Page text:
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Religion and Spirituality

At the time Elizabeth ascended to the throne in 1558, Catholics and Protestants wrangled for political power in England. Because she was the daughter of Henry VIII and his second wife, Anne Boleyn, Elizabeth's claim to the throne was threatened by the Roman Catholic view that her parents' marriage was not legal. As a result, Elizabeth aligned herself with the Protestants. Seeking to avoid unnecessary conflict, Elizabeth sought to chart a moderate course for England's religious establishment. However, England's defeat of the Spanish Armada during her reign marked not only a political victory but the championing of Protestantism in England and the rest of Europe.

In addition, the Forty-Two Articles of Anglican doctrine, written by Thomas Cranmer in 1552, were adapted by a convocation of clergy under Elizabeth I to form the Thirty-Nine Articles in 1563. At the other end of the spectrum of Anglican Christianity, the Puritans arose to become a powerful force for renewal in the Church. The Puritans were members of a group of English Protestants seeking further reforms or even separation from the established Church of England. They sought to cleanse the church of its papal influences and restore the proper authority of the Bible. Puritans objected to ornaments and ritual in churches (vestments, musical organs, genuflection) as idolatrous, denouncing them as "popish pomp and rags." They also objected to ecclesiastical courts. They refused to endorse completely all of the ritual directions and formulas of the Book of Common Prayer; the imposition of its liturgical order by legal force and inspection sharpened Puritanism into a definite opposition movement.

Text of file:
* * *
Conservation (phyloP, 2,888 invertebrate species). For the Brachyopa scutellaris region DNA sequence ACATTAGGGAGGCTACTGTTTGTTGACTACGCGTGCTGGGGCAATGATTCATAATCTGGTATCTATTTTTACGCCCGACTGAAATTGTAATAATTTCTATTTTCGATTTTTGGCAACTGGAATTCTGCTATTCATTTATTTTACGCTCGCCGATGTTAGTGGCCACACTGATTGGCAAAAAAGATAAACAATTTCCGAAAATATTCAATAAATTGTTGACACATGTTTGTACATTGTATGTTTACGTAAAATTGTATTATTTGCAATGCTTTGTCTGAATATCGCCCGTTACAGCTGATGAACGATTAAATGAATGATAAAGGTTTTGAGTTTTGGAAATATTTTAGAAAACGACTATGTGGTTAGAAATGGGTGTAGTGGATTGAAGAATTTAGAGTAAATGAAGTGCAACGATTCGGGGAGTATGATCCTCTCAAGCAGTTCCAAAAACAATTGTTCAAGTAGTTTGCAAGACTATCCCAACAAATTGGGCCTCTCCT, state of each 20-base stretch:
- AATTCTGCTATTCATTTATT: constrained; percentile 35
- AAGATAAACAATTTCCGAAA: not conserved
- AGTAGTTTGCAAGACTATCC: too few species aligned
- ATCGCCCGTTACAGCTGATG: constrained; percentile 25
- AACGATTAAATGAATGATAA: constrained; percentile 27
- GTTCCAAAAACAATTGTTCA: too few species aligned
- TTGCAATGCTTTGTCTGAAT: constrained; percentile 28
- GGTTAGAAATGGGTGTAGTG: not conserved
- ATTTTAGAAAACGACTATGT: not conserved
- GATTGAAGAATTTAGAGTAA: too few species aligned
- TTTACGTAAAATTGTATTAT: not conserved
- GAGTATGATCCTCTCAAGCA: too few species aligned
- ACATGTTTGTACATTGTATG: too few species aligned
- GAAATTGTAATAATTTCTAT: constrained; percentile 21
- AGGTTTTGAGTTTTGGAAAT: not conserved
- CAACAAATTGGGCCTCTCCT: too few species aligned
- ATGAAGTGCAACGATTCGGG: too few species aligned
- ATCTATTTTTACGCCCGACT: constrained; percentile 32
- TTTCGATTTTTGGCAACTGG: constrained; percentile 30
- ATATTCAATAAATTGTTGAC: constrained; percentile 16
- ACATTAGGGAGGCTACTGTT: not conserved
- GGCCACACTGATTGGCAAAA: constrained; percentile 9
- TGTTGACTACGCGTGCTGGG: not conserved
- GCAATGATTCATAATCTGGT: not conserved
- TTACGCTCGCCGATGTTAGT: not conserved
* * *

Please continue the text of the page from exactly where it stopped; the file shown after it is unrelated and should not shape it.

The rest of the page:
Elsewhere around the world, Lutheranism became popular in Germany. The Reformation begun by John Calvin spread across Switzerland and Europe, culminating in his Geneva community. His Reformed theology was articulated in The Institutes of the Christian Religion which stressed such themes as the sovereignty of God, the inability of man to achieve his own salvation, and the grace of God in the predestination of the elect. Calvinism has been crystalized into five essential points today, under the acronymn "TULIP" which stands for total depravity, unconditional election, limited atonement, irresistable grace, and the perseverence of the saints. It has been said that John Calvin's thinking influenced Western Culture, and in particular American culture, even more so than his Reformation predecessor Martin Luther. Meanwhile, Jacob Arminius argued for a view of soteriology that accounted more for man's freedom and ability to choose right. Today, Arminianism and Calvinism continue to be debated within Christianity. Other spiritual awakenings occured under John Knox in Scotland, which lead to the formation of the Presbyterian denomination, and Theresa of Avila whose Roman Catholic mystic writings continue to inspire today.